Transformative Learning: Theory and Practice for Faculty and Students

Transformative Learning: Theory and Practice for Faculty and Students

Colleen M. Halupa (A.T. Still University, USA & LeTourneau University, USA)
Copyright: © 2015 |Pages: 39
DOI: 10.4018/978-1-4666-8571-0.ch001
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The purpose of this chapter is to provide a theoretical as well as practical overview of transformative learning and how this theory applies to both faculty and students. Transformative learning (TL) is the stage where the educational process becomes more than just a transfer of knowledge; it becomes authentic, true learning. TL is reflective, experiential, student-centered and requires self-directive learners and faculty who are willing to provide meaningful, relevant, problem-based assessment and use a variety of teaching methods. The major tenets of transformational learning and how it applies to learning and curriculum are also discussed in this chapter.
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What Is Transformation?

According to the Merriam Webster dictionary (2014), to transform is to “change in character or condition” or to “change something completely and usually in a good way” (p.1). The typical illustration of transformation is the transformation of a caterpillar into a butterfly. Transformative theories first took hold in business in the form of transformative leadership. Robbins and Coultar in 2005 identified transformational-transactional leadership as an important leadership theory that included four major aspects: idealized influence, inspirational motivation, individualized consideration and intellectual stimulation. These are the same things students want from faculty; they want new knowledge to be presented to them in a way that is influential, motivating and intellectual. In addition, they want to be treated as individuals with different diverse perspectives and experiences. Transformational leaders treat their followers as “ends, not means” (Khan, Ramzan, Ahmed & Nawaz, 2011, p. 132). They work for the benefit of the organization, their followers, themselves and their world at large. There is a significant relationship between transformational leadership style and follower satisfaction (Bodla & Nawaz, 2010; Emery & Barker, 2007; Griffith, 2004). The organization also benefits through increased productivity (de Jong & Bruch, 2013; Carter, Armenakis, Feild & Mossholder, 2013). Khan et al. (2011) note, “transformational leadership is important in every setting…transformational leaders pursue others to perform beyond expectations and beyond what they think possible” (pp. 131-132). Isn’t that what education is all about? Cheng (2014) found transformational leadership in colleges and universities resulted in higher faculty satisfaction and performance; the higher the level of transformational leadership the higher the satisfaction and performance. If this is what faculty want for themselves, then it is feasible this is also what students want in the classroom.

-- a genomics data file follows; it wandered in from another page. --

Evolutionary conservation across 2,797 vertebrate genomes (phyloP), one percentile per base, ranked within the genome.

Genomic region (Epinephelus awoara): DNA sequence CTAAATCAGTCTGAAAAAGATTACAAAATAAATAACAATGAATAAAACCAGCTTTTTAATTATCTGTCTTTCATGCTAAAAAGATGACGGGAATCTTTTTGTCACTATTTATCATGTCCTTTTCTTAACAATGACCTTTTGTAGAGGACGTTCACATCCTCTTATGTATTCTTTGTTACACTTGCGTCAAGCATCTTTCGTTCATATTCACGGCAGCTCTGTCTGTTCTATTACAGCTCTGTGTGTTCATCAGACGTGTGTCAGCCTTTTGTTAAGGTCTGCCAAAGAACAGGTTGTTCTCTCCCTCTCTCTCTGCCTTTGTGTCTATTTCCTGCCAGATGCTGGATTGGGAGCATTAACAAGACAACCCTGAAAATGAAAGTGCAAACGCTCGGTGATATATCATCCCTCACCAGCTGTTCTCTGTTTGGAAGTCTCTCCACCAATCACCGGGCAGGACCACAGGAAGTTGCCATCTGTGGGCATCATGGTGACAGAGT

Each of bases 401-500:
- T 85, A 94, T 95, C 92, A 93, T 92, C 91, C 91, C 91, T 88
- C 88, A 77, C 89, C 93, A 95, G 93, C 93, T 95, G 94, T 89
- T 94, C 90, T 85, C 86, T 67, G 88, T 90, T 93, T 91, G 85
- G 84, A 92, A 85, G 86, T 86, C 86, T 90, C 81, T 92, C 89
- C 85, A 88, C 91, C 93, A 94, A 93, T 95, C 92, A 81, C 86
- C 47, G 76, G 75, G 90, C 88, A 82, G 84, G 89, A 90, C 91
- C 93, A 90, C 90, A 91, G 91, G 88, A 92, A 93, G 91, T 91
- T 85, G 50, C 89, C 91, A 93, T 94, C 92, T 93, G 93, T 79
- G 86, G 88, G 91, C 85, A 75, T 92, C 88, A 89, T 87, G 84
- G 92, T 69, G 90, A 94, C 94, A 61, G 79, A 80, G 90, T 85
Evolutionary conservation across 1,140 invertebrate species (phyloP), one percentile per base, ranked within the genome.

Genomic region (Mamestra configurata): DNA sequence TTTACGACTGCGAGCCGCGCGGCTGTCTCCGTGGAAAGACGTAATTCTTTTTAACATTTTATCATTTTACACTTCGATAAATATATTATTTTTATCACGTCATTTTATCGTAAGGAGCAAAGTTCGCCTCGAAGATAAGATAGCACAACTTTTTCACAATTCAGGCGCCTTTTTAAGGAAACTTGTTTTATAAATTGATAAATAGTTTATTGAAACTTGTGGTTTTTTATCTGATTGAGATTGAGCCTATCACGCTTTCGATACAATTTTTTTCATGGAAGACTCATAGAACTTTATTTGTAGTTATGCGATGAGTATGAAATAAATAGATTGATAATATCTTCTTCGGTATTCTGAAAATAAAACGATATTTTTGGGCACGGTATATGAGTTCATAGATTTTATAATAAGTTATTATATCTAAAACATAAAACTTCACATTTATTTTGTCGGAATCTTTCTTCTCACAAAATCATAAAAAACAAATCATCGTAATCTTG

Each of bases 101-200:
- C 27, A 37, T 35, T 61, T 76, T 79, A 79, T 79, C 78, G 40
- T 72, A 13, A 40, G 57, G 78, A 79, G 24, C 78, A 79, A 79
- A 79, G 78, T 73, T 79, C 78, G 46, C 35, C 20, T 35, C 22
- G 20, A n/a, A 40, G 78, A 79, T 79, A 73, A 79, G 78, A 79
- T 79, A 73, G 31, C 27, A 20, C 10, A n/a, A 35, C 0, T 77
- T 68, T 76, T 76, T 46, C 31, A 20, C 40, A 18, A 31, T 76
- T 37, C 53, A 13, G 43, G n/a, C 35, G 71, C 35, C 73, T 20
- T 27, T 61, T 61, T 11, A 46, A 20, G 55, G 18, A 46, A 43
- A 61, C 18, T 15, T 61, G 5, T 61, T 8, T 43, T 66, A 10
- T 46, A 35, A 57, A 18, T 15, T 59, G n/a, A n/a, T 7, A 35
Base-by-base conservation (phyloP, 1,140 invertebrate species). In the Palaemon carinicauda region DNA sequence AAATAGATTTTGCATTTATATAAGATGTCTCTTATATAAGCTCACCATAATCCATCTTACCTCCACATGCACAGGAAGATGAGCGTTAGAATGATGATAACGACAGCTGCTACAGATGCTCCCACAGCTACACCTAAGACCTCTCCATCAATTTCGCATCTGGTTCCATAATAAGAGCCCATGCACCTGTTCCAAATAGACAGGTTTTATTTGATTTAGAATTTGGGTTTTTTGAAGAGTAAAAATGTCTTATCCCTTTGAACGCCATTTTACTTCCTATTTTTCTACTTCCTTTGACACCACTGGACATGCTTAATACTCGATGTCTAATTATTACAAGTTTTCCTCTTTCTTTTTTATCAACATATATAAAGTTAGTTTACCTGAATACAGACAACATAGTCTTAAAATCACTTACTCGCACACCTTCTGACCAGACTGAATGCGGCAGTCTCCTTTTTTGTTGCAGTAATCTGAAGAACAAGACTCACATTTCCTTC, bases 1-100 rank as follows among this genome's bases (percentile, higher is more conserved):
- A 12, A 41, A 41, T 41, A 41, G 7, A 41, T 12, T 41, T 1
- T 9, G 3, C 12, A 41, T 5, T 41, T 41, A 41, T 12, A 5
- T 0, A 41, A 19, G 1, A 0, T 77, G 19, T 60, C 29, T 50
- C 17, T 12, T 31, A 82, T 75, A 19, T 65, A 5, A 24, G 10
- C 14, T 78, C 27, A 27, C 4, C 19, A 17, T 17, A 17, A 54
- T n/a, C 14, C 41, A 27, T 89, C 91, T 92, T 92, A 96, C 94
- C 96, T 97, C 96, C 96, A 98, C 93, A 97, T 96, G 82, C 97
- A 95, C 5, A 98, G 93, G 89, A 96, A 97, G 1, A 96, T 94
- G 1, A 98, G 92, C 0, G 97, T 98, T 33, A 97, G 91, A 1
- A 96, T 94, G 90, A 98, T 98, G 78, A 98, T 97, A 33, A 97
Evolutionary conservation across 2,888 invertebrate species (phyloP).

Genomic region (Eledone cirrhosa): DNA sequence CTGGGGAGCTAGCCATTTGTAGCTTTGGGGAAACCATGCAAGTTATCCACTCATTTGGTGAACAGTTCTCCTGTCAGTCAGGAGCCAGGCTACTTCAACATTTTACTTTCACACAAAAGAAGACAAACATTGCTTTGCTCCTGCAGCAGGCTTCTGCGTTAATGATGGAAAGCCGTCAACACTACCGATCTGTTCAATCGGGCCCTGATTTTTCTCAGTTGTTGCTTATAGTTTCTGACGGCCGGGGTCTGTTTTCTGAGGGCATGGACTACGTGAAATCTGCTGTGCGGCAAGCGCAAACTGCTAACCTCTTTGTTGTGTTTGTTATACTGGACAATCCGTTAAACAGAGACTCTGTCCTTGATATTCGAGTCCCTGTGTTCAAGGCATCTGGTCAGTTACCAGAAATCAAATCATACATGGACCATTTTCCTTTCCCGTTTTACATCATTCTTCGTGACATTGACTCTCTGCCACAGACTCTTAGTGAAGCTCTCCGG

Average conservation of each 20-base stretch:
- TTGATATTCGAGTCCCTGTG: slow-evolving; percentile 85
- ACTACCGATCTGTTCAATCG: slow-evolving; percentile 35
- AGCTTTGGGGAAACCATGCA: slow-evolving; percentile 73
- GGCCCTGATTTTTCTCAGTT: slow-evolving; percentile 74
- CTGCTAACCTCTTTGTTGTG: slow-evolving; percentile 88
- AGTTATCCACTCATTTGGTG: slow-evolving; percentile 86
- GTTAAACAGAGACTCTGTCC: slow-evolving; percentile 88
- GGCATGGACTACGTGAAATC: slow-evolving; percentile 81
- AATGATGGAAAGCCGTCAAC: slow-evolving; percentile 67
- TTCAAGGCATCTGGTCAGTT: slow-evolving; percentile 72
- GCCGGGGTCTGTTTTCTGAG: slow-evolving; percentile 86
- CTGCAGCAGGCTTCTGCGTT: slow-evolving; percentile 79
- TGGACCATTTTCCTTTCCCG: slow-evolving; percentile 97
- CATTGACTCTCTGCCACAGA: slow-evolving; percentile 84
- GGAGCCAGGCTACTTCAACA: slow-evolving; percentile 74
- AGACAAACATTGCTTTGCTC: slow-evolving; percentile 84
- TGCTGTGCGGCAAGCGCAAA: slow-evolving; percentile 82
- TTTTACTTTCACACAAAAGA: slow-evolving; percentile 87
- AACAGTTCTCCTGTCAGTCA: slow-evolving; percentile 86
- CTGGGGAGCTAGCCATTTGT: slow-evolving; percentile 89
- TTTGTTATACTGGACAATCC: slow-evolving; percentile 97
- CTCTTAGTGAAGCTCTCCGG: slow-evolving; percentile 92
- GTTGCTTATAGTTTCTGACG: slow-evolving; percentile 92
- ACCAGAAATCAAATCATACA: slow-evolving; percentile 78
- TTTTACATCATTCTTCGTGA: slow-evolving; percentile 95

Khan et al. (2011) took these transformational leadership principles and applied them to students and education by surveying 400 faculty members working in higher education institutions through the state of Punjab in Pakistan. They evaluated three types of leadership styles in these educational institutions: transformational, transactional and laissez faire. Transformational leadership yielded both follower satisfaction and production while transactional leadership yielded satisfaction but no extra effort. Laissez faire leadership correlated negatively to both faculty satisfaction and effort. Cheng (2014) surveyed 292 faculty members and yielded the same results. If faculty members are happier and more productive with transformational or transformative leaders, therefore, it is not a stretch to draw the conclusion that students are likely to be happier and put forth more effort as well. Faculty must transform and be the type of leaders they prefer. When this occurs, students themselves transform and develop critical thinking and higher level reasoning. For synergy and maximum learning to occur, both faculty and students must transform.


What Is Transformative Education?

Liberating education consists in acts of cognition, not transferals of information. – Paulo Freire

First comes thought; then organization of that thought, into ideas and plans; then transformation of these plans into reality. The beginning, as you will observe, is your imagination. – Napoleon Hill

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